Sorry for not swearing
How times change. There now follows a sort of apology. An apology for NOT using a swear word.
This morning the leader of the Conservative Party joined us on the Breakfast sofa, ostensibly to talk about poverty. After about four minutes talking about how to define, and how potentially to help, those "less fortunate" the conversation turned to other matters (you can see for yourself by clicking here).
When we're joined by a political leader, we often move the conversation on to talk about other pertinent issues and this morning was no exception. But this morning felt a bit different. This morning we wanted to talk about tossers.
David Cameron had been invited on to talk about poverty, so were we being fair asking him about the Tories' latest stab at "viral marketing". Of course we were. Mr Cameron made no complaint about it and my boss - the head of TV news, Peter Horrocks, was positively delighted.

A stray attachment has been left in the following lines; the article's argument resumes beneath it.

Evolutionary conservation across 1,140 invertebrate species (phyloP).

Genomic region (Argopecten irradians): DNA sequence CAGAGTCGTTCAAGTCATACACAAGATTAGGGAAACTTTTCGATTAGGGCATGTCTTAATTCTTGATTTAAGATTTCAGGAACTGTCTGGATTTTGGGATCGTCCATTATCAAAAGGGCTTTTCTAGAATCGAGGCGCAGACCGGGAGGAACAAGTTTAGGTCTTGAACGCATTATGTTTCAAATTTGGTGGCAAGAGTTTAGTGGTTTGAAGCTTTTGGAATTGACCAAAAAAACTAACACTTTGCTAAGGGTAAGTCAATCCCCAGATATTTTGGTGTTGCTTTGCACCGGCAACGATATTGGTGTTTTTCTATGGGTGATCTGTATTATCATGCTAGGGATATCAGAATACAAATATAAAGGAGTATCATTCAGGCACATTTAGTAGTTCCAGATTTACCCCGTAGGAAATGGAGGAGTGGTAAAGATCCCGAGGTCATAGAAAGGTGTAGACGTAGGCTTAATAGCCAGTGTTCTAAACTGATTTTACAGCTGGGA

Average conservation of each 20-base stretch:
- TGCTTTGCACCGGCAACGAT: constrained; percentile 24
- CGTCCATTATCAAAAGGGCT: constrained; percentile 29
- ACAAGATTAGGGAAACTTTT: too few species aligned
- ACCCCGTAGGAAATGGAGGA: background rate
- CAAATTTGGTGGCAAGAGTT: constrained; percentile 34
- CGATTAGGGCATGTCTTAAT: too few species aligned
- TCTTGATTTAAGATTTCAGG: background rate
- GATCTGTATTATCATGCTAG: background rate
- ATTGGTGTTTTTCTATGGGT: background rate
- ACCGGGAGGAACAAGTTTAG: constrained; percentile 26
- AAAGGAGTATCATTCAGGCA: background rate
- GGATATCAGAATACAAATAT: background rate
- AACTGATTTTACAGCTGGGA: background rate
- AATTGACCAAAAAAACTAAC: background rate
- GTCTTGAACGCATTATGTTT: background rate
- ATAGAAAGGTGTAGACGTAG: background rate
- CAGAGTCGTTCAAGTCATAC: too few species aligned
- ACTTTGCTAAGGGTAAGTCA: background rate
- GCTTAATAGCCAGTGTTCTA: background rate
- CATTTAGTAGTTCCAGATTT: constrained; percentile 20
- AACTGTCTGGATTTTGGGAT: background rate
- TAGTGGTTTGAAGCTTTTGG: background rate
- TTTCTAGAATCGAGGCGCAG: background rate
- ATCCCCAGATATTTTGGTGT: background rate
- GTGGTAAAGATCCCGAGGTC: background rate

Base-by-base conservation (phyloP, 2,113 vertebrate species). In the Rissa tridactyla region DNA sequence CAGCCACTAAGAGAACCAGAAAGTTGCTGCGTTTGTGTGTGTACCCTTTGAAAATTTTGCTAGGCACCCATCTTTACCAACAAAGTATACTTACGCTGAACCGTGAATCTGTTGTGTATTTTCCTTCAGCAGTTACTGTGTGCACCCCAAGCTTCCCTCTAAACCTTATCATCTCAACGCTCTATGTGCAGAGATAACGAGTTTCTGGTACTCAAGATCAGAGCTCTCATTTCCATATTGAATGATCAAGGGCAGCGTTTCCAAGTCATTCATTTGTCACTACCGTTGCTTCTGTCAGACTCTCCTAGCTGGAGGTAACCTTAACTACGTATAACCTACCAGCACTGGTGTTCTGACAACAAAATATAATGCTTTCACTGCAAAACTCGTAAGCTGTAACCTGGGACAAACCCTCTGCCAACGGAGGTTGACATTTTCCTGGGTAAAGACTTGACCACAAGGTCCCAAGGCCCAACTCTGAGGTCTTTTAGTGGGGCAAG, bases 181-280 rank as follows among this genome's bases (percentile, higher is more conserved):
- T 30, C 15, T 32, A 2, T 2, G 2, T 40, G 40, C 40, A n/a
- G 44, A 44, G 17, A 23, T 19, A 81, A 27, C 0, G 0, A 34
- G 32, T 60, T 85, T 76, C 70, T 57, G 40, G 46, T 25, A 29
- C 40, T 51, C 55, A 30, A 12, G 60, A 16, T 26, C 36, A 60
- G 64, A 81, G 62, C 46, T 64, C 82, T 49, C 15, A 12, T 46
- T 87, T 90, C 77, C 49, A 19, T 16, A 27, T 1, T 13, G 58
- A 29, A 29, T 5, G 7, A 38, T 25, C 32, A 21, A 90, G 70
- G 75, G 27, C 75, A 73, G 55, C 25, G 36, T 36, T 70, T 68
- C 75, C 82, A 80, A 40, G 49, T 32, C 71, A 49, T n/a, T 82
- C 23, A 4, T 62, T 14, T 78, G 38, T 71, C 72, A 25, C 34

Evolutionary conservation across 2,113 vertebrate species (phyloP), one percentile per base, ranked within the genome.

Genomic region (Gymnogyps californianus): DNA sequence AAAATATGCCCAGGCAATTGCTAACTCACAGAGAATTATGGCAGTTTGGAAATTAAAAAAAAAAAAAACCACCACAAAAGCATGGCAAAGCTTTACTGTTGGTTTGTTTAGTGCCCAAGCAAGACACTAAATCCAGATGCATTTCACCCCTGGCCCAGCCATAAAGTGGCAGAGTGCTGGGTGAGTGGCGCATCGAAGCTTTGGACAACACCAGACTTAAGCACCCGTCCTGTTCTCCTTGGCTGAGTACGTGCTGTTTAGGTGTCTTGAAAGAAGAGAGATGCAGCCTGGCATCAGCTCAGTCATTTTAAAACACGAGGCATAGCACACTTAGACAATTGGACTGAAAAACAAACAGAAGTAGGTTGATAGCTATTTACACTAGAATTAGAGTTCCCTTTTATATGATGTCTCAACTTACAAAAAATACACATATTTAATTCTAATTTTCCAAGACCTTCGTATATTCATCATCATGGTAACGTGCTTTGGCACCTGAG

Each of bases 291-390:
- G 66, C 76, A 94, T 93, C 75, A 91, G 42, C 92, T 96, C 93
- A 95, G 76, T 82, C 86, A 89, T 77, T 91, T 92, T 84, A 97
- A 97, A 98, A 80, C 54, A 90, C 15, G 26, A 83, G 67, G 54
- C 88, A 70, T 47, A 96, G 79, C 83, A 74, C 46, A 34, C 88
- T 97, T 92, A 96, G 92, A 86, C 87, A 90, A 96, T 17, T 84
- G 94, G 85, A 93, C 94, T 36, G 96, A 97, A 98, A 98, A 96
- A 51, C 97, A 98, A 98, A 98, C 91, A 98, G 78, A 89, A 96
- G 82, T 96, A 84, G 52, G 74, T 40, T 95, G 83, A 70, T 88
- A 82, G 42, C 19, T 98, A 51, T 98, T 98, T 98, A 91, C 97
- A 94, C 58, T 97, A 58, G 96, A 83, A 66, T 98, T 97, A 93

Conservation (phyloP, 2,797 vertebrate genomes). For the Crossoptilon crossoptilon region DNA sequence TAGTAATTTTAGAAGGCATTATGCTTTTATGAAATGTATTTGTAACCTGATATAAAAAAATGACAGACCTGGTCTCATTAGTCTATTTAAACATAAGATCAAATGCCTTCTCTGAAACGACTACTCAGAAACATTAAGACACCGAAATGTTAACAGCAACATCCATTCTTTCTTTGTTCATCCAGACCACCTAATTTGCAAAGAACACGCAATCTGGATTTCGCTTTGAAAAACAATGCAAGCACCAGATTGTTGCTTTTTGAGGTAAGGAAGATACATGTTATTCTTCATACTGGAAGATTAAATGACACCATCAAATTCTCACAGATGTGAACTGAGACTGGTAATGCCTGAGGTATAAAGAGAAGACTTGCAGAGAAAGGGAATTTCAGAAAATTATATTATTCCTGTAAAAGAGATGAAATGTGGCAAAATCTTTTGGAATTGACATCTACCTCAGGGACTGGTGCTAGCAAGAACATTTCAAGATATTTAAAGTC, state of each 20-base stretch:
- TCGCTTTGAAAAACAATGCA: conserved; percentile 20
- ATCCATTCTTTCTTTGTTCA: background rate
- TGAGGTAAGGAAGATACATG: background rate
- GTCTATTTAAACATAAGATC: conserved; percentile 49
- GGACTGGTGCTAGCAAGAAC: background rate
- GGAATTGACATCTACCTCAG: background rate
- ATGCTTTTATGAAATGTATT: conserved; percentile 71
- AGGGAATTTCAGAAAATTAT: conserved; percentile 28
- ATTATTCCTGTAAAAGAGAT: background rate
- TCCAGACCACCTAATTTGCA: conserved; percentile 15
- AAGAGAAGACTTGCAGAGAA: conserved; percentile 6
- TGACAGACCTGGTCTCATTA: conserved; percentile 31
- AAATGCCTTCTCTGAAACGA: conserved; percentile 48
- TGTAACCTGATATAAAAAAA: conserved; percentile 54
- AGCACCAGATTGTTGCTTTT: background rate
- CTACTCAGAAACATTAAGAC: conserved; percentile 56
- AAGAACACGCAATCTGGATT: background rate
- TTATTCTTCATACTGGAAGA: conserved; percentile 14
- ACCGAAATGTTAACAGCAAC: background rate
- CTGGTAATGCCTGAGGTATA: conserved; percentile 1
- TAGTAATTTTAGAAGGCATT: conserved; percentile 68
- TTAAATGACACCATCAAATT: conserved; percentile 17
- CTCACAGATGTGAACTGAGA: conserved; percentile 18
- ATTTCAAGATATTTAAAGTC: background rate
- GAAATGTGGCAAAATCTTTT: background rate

However, there was some soul searching afterwards about whether we'd tackled it the right way. You see we didn't actually use the word "tosser". We skirted around it, fearing that it was too rude for a breakfast audience. We're a family programme and we're closer to the end of the watershed than to the start of it. We had a swearing episode a year ago; admittedly involving a word that begins with F and is much worse than tosser. That caused a huge stink, led to one of my more embarrassing Newswatch performances and went all the way to Ofcom, who fortunately didn't uphold the complaint.
So we're probably a bit nervy about bad words. But should we be? The boss's point is that if the naughty word is Mr Cameron's then it is he, not us, who are open to the charge of coarsening the debate. Who are we to censor that debate?
This approach surprised some of the production team, who feel that talking about tossers at ten to eight might be a step too far for the Breakfast audience, regardless of who is choosing to use the word. I suspect the very fact that the Conservative Party thinks it's acceptable to engage in a debate about whether someone is being a tosser means the opposition party may have moved on a little faster than we have.
Next time, we won't be so careful...